The Data Daily

The Case for Machine Learning in Quality Management

The Case for Machine Learning in Quality Management

Quality management is a crucial part of running a business. If companies hope to maximize sales and build a loyal customer...

Quality management is a crucial part of running a business. If companies hope to maximize sales and build a loyal customer base, they must embrace continuous improvement of their products and processes. Machine learning can help.

As markets grow increasingly competitive, quality management must become as efficient and effective as possible. In today’s environment, that means capitalizing on the most disruptive technologies. In many cases, that’s where machine learning comes into play.

Quality management encompasses many smaller disciplines from refining manufacturing processes to handling customer complaints. Businesses must interpret relevant data in all these applications — often in large volumes — to find optimal solutions. ML brings two primary advantages to that process: accuracy and efficiency.

ML models tend to outperform humans when making connections between data points. One institute has developed a tool that cancorrectly predict the likelihoodof tumor regrowth in cancer patients. As long as they have quality data, many models display similar accuracy in other contexts.

In quality management, ML algorithms could interpret situations better than humans, leading to more effective changes. A model could weigh the many disparate factors in manufacturing quality to determine how best to alter workflows to reduce waste or improve efficiency. Since many quality-management decisions rely on understanding broad and complex data sets, ML is an ideal solution.

Machine learning can also accelerate quality management processes. When these workflows are manual, they’re often slow. Humans take time to read through relevant information and understand situations. An ML model can analyze data points far faster, providing actionable insights in less time and driving quicker improvements.

In some scenarios, workers may have to sift through thousands of reports to learn where they stand as a company. ML algorithms could process that information in hours or even minutes, helping businesses refine their processes faster and achieve quicker returns on investment.

These benefits can apply across many specific processes as well. Here’s a look at some use cases for machine learning in quality management and how this technology improves them.

In manufacturing facilities, ML models can pair with machine vision to detect product defects faster and more accurately than humans. Heineken installed such a system in a bottling plant in 2018, achieving anear 0% error ratewhile inspecting 22 bottles each second.

Over time, ML quality-control systems could also detect trends. They could recognize repeated errors and determine where these issues arise. Manufacturers could adjust their workflows as necessary to reduce future defects, lowering operating costs through continuous improvement.

Understanding risks is a critical part of quality management for financial businesses like insurers and banks. Since machine learning is typically better at predicting factors like risk from diverse data sets, it’s the ideal tool to refine these assessments. Predictive models can help understand various customers’ risks to enable more personalized and accurate pricing.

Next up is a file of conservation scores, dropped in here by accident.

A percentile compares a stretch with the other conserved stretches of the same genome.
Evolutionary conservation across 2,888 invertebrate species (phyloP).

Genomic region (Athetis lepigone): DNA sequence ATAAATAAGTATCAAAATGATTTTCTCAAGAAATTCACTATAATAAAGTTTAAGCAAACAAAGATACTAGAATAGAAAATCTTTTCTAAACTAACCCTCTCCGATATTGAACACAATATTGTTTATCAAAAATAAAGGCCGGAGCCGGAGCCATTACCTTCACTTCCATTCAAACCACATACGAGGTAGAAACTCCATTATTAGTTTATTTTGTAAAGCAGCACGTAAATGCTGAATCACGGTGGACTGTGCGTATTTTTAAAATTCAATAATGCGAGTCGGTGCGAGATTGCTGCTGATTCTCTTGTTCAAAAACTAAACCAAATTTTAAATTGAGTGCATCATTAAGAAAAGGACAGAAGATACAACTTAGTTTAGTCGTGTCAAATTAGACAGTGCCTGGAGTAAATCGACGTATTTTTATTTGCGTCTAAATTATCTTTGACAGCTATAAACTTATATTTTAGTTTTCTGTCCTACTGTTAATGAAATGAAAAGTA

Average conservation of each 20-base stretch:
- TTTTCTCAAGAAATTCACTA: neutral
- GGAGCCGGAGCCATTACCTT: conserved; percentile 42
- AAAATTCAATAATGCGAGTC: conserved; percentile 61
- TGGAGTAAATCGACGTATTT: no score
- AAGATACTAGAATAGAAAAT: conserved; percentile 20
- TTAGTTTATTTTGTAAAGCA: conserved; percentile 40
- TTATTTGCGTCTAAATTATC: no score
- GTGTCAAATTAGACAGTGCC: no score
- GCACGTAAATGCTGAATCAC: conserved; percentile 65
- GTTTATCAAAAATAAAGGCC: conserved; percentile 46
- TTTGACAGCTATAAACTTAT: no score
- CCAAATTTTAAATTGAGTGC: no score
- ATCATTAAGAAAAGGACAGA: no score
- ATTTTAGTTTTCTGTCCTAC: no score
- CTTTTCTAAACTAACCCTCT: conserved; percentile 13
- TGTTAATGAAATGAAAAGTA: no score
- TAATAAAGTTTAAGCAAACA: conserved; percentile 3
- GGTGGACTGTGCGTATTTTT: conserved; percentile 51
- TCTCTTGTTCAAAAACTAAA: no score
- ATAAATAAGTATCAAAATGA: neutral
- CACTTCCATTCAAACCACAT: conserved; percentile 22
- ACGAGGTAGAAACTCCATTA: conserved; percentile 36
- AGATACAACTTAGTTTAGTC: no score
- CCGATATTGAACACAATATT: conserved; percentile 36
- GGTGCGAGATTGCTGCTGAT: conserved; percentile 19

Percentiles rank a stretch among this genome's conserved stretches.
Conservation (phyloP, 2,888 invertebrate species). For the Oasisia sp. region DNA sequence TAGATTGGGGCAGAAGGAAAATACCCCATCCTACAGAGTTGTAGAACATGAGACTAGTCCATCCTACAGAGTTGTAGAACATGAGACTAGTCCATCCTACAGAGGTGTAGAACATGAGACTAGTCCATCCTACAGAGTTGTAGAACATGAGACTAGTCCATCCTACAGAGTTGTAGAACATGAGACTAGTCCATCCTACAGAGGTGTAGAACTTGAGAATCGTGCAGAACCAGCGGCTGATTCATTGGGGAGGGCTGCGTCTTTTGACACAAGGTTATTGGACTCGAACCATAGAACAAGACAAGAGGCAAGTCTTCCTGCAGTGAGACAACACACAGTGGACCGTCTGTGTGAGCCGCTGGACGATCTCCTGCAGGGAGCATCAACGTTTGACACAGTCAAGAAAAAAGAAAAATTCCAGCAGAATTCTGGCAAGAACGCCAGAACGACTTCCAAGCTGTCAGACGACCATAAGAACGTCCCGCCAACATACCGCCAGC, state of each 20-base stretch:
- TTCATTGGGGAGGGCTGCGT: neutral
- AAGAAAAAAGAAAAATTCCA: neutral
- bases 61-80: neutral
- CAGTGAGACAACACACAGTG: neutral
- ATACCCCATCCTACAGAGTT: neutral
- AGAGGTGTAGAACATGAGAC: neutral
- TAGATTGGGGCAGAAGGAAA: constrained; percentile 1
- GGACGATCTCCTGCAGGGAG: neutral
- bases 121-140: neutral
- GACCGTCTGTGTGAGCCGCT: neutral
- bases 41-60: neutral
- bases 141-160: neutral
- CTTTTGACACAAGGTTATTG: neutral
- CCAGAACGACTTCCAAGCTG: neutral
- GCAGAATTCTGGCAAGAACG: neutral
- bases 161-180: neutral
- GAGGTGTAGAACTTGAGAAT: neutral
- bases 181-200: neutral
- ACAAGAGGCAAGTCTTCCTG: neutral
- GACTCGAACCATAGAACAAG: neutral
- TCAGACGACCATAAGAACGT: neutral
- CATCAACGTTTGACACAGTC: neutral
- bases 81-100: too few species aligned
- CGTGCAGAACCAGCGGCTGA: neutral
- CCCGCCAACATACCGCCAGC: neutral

Progressive Insurance, for example, uses its telematics program’s14 billion miles of driving datato enable ML-based risk assessment. This data helps predictive analytics models learn which factors indicate risk, predicting premiums and losses for different customers’ policies. They can customize coverage to balance customer affordability and risk management for the company.

Manufacturers and other product-based businesses could also use ML to refine their aftermarket services. Analytics models could look through customer complaints and product life cycles to better understand their longevity. Companies could use these insights to improve production, maintenance service, and warranty costs.

One such example of where predictive modeling could help tailor service to specific markets is the renewable energy industry. While most solar panel installmentscome with 12-year warranties, various location-specific outdoor conditions could affect average panel life spans. Predictive models could look at differences in installments across locations to determine how long products will last in different environments. They could tailor warranties by area to provide more appropriate coverage.

Customer service is one area of ML quality management that applies across all industries. Companies can use chatbots to provide initial customer service to people asking questions or making complaints. Analytics models can look at this data to discover trends, revealing areas to improve.

As repeated issues appear, ML models will notice and can inform relevant people within the company. The business can adjust its product, services, or workflows to address the root of the issue to improve overall customer service.

ML can take quality management far beyond human capabilities. Data scientists should take note of this opportunity and learn to create and refine models to serve these markets. As more businesses realize how ML can improve these processes, possibilities for data scientists will expand.

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